Wait for it.
- a move that would put the first openly gay person at the top of one of the services.
Snerk. I can't stand agenda politics.

Being that I have to do this standard disclaimer because the Radical Pink always leave drive-by trollish comments here without reading the whole post + DADT tag whenever this comes up - CDR Salamander actually has no problem with openly gay people serving. Never have. Repeal DADT - don't care. Now, back to bid'ness.

I am sure that Bill is a great and talented bloke; but seriously - at this stage of the game I don't think we can afford a history-museum guy (BTW, who can tell the best joke about the Obama Administration's plan for the military with the pic that came with the story?).

He does have a lot of support,
"He would be fabulous," said retired Gen. Hugh Shelton, who was chairman of the Joint Chiefs of Staff from 1997 to 2001, pointing to Mr. White's extensive background as a fundraiser for veterans' and military causes.
... err that should be phenomenal, not fabulous (sorry, can't help myself - I only kid).

Sounds like a great VA guy perhaps - but in the procurement and strategic mess the Navy is in right now, perhaps not the right guy.
"He's very capable," said Rep. Jerrold Nadler, New York Democrat, whose district includes the Intrepid Museum, a retired aircraft carrier berthed on the Hudson River in New York City.
YIKES! Don't let Rep Nadler write my FITREP!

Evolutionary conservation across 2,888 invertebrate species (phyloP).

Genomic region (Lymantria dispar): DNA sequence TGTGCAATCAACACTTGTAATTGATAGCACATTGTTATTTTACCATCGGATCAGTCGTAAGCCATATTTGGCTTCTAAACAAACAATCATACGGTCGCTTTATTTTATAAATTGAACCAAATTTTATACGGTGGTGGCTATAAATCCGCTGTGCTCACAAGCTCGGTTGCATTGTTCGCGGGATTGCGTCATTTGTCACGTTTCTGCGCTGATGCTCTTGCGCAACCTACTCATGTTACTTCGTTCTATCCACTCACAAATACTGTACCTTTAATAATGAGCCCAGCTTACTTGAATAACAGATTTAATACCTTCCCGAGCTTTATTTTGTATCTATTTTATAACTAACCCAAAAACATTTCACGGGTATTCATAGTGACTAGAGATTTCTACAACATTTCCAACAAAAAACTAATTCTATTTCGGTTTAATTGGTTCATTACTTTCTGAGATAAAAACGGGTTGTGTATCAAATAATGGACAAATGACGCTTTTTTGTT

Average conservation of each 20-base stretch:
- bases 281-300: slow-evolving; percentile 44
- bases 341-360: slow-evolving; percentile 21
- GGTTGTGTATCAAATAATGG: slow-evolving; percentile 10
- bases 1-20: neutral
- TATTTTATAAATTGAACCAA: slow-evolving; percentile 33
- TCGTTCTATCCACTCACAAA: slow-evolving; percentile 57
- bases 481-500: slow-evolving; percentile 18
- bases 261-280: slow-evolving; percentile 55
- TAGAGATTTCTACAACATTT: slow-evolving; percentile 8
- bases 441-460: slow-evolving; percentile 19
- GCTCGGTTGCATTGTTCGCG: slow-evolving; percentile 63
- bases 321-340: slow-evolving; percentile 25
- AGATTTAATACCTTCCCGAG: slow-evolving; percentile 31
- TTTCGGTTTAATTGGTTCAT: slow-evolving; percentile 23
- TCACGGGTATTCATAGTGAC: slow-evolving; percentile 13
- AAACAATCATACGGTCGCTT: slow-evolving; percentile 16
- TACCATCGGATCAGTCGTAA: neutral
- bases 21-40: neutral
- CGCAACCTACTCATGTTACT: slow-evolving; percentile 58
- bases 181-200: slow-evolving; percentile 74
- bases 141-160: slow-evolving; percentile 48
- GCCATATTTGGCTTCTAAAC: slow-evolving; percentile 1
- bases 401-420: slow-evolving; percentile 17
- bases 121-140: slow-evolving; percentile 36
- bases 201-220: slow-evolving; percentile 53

In summary, White sounds like a great guy, just not who we need for the job. That leaves, of the names floated, Webb or Work. I'd take Webb just for the fireworks and the office pool on how long it will be until he quits. I wonder if he would take it if offered? After all, the whole reason that he ran for the Senate - that Iraq was a lost cause and we need to retreat - has been proven false. He could use the challenge - but once in the Senate, it takes a lot for someone to want to leave. I doubt he wants it unless he is already sick of the Senate.

That leaves Work. You can read his stuff on Sea Basing, LCS, Surface Combatants, Fleet Constitution, Technology, and Strategy at the links - one nit-pic, I don't care much for his constant reference to "naval battle network". Solid pic compared to the others - if he wants the job.
UPDATE: RUMINT, d@mn good RUMINT BTW, has it being none of the above - but one that was in the rumor mill. I will let the Obama administration make the announcement official - but he is a sharp individual with a close relationship with the President-elect. He knows the Navy and has some energy behind him as well. He also seems to be known as an, ahem, @55h0le by many.

Good. We need one of those. If it is him, we should wish him well and give him plenty of running room, and yes - he makes me go "hmmmmmm," in a good way.
UPDATE II - Electric Boogaloo:In comments, Galrahn outs my RUMINT - and did so earlier this week (not my fault - my bandwidth and computer time ain't what it should be - there, excuse of the day). Former Navy Aviator and one term State Senator from Texas, and Friend of Obama (FOO) - Juan Garcia. His WIKI bit is a good enough backgrounder - if you want to get depressed though, read the comments over at Gal's. I will remain an optimist, because I am all Hopey and Changey ... but I will miss SECNAV Winter. If Garcia is a big bud of Wesley Clark though - I am just going to get drunk. Gal, if Garcia is a dog's breakfast this time next year then I will send you a bottle of single malt or something from the Bourbon Trail - your choice.